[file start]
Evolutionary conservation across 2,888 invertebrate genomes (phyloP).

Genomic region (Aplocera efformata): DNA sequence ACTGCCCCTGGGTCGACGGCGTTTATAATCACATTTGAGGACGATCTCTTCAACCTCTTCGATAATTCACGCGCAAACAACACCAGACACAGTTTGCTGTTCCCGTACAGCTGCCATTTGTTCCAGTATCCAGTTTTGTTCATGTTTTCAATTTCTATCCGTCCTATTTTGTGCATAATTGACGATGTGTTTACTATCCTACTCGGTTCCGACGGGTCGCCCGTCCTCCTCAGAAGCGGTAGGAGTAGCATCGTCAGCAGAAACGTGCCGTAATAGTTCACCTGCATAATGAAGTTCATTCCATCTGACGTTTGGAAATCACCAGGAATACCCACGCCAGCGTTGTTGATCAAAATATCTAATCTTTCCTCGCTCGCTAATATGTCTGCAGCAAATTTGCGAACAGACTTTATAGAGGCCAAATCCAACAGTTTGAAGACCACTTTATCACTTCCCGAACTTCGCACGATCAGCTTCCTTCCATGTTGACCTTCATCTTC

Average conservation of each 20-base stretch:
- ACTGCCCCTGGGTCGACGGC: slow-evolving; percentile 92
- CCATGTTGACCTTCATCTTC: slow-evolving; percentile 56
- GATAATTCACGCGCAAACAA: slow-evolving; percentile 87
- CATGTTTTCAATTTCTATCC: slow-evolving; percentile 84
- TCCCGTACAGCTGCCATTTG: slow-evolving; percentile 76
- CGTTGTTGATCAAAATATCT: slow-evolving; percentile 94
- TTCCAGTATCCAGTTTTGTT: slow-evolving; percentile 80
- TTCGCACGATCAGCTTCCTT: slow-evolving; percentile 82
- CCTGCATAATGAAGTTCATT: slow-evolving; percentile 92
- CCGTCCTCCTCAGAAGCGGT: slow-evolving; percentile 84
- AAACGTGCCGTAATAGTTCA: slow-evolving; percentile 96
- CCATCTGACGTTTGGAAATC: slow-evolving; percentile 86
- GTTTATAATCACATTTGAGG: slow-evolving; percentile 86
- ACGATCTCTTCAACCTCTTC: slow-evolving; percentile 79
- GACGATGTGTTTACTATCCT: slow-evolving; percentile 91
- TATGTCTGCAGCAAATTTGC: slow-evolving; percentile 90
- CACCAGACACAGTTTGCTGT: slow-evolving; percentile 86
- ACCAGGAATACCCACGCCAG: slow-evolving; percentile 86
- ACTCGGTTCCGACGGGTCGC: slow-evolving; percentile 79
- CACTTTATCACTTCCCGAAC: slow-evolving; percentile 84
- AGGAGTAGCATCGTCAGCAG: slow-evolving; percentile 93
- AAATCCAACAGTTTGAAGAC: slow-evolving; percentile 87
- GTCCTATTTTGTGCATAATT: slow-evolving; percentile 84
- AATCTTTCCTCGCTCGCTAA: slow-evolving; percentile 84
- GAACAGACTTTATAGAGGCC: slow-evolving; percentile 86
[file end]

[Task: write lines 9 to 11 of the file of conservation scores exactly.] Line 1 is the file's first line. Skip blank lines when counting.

- CGTTGTTGATCAAAATATCT: slow-evolving; percentile 94
- TTCCAGTATCCAGTTTTGTT: slow-evolving; percentile 80
- TTCGCACGATCAGCTTCCTT: slow-evolving; percentile 82